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Why I'm backing Pulse's campaign

• Dr S E Ramsbotham,

Thornton Heath, London

I totally support your petition opposing a weaker standard of proof in fitness to practise cases. Doctors are more vulnerable than ever before in medical history. The inevitable increase in defensive medicine that would surely follow any weakening of the present standard of proof would

cause considerable damage

to patient care.

• Dr R Beatty, Spalding, Lincolnshire

This aspect of the CMO's proposals would create a new generation of defensive consulting, which will increase rate of referrals and NHS costs. This is not in the interests

of patient care. Sir Liam Donaldson seems to have lost the plot on this one.

• Dr Verity Wilkins, Dudley,

West Midlands

Medicine is often not an exact science in general practice.

Doctors have to live with uncertainty daily while they try to make sense of a patient's symptoms and results of investigations. The analogy of medical doctors with aviation pilots is false and misleading.

• Dr Edward Ford, Minehead, Somerset

A weaker standard of proof would increase the feeling of working under the constant threat of losing one's job.

All you need is a vindictive patient to be more believable than you and you're stuffed.

• Dr M Foulds, Hull

Is there some hidden agenda here? Encourage GPs to pack it in so they can be replaced with a cheaper workforce?

UK general practice is the jewel in the NHS crown – to quote an eminent politician. Leave it alone!

• Dr David John Bickle,

Isle of Barra

With the level of emotion

that medicine engenders, patients and relatives are very susceptible to telling lies, when in other situations they would be more honest.

• Dr Upender Verma,

Leytonstone, London

Weakening the standard of proof will lead to miscarriages of justice and further weaken the role of self regulation.

Making the role of the GMC more robust would be a fairer way of assessing a doctor's individual case.

• Dr Christopher Seward, Lymington, Hants

We should resist these changes at all costs. With increasing litigation, encouragement of patients to complain, and more and more guidelines and protocols to adhere to, we are being pushed into the realms of defensive medicine.

Major points not addressed by the process include:

• That whereas complaints against an organisation are dealt with by the organisation and often involve company procedures and such like, a complaint against a doctor is personal. Although complaints about major failings should be taken seriously, many are trivial with no substance and yet the anxiety and stress caused is immense and lasting.

• We are all told anyone can make mistakes but this is not to be allowed for doctors, it seems – like a long-running exam with a 100 per cent pass rate.

• Where no mistake has been made but the complaint has been frivolous or malicious, there is no redress against the complainer who can walk away unscathed leaving a trail of destruction – probably to do the same again.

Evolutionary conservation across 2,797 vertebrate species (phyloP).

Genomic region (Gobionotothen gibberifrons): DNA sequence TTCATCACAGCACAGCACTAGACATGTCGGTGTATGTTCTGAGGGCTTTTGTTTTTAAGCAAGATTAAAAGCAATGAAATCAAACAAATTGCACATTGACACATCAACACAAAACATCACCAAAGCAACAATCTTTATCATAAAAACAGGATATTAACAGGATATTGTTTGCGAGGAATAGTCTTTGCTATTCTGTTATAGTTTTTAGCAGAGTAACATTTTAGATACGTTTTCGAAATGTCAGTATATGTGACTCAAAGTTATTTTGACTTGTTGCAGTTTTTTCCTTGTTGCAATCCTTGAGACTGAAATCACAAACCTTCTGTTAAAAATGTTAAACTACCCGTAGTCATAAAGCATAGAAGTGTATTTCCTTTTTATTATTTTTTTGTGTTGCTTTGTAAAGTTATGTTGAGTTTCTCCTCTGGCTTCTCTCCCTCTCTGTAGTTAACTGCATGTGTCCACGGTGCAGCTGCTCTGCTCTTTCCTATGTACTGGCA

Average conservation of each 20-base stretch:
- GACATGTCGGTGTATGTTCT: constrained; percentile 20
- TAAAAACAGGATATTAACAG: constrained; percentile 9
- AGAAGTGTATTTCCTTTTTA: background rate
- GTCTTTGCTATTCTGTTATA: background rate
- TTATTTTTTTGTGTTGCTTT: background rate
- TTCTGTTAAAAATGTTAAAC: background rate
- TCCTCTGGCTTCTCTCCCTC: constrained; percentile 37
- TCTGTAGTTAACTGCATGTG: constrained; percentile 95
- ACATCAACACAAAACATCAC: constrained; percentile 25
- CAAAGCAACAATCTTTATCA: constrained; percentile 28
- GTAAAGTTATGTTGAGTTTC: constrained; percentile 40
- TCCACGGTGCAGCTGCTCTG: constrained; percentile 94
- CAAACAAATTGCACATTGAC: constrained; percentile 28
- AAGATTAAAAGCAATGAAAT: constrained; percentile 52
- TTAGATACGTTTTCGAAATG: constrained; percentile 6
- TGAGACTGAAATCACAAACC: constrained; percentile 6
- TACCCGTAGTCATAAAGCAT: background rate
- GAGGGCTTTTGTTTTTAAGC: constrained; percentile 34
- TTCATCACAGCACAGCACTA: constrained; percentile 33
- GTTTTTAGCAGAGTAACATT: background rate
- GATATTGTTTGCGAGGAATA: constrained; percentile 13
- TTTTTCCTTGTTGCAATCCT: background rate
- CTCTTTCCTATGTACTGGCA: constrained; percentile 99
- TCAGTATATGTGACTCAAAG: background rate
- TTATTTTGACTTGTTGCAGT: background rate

• We are heading towards a US style where everything is investigated or referred.

• I am not convinced the public in general want to go along this route and may prefer to stick with uncertainties rather than having every symptom investigated with all the discomforts and side-effects that can follow. There will be a vociferous minority who cannot accept there can be such a thing as an accident or bad luck and that somebody must be to blame. But should the whole population have to suffer the consequences of their prejudices?

• In summary, any system must allow for judgement that may get it wrong without pillorying the person who at the end of it is trying to do

their best. This proposal will destroy that.

I have the advantage of approaching retirement so will not be likely to have to work under any regime that is instituted but feel concern for future generations of doctors – and for myself as a potential consumer.

• More messages of support on

page 34

• Dr James Hickman, North Curry, Somerset

The potential punishment is significantly worse for doctors than punishment under the law for most crimes. The burden of proof should therefore be the same as in criminal law.

• Dr Janet Thomas, Edmonton, London

It seems outrageous that the CMO feels it appropriate to weaken this standard of proof. Doctors already have to cope with the constant threat of litigation – often when there is no case to answer. This proposal will worsen an already very difficult and distressing situation.

One wonders how long it's been since Sir Liam Donaldson actually saw a patient!

• Dr John Eggleton, Exeter

Sir Liam Donaldson exhibits

an extremely worrying lack

of understanding of issues involved in medical regulation.

He was called upon to resign at an annual LMCs conference over his handling of problems with MMR vaccination. That issue was tiny in comparison to this debacle.

Good Doctors, Safer Patients will be highly detrimental to medical practice and morale, without helping patients.

The bit about the standard of proof beggars belief and should be referred to the European Court of Human Rights.

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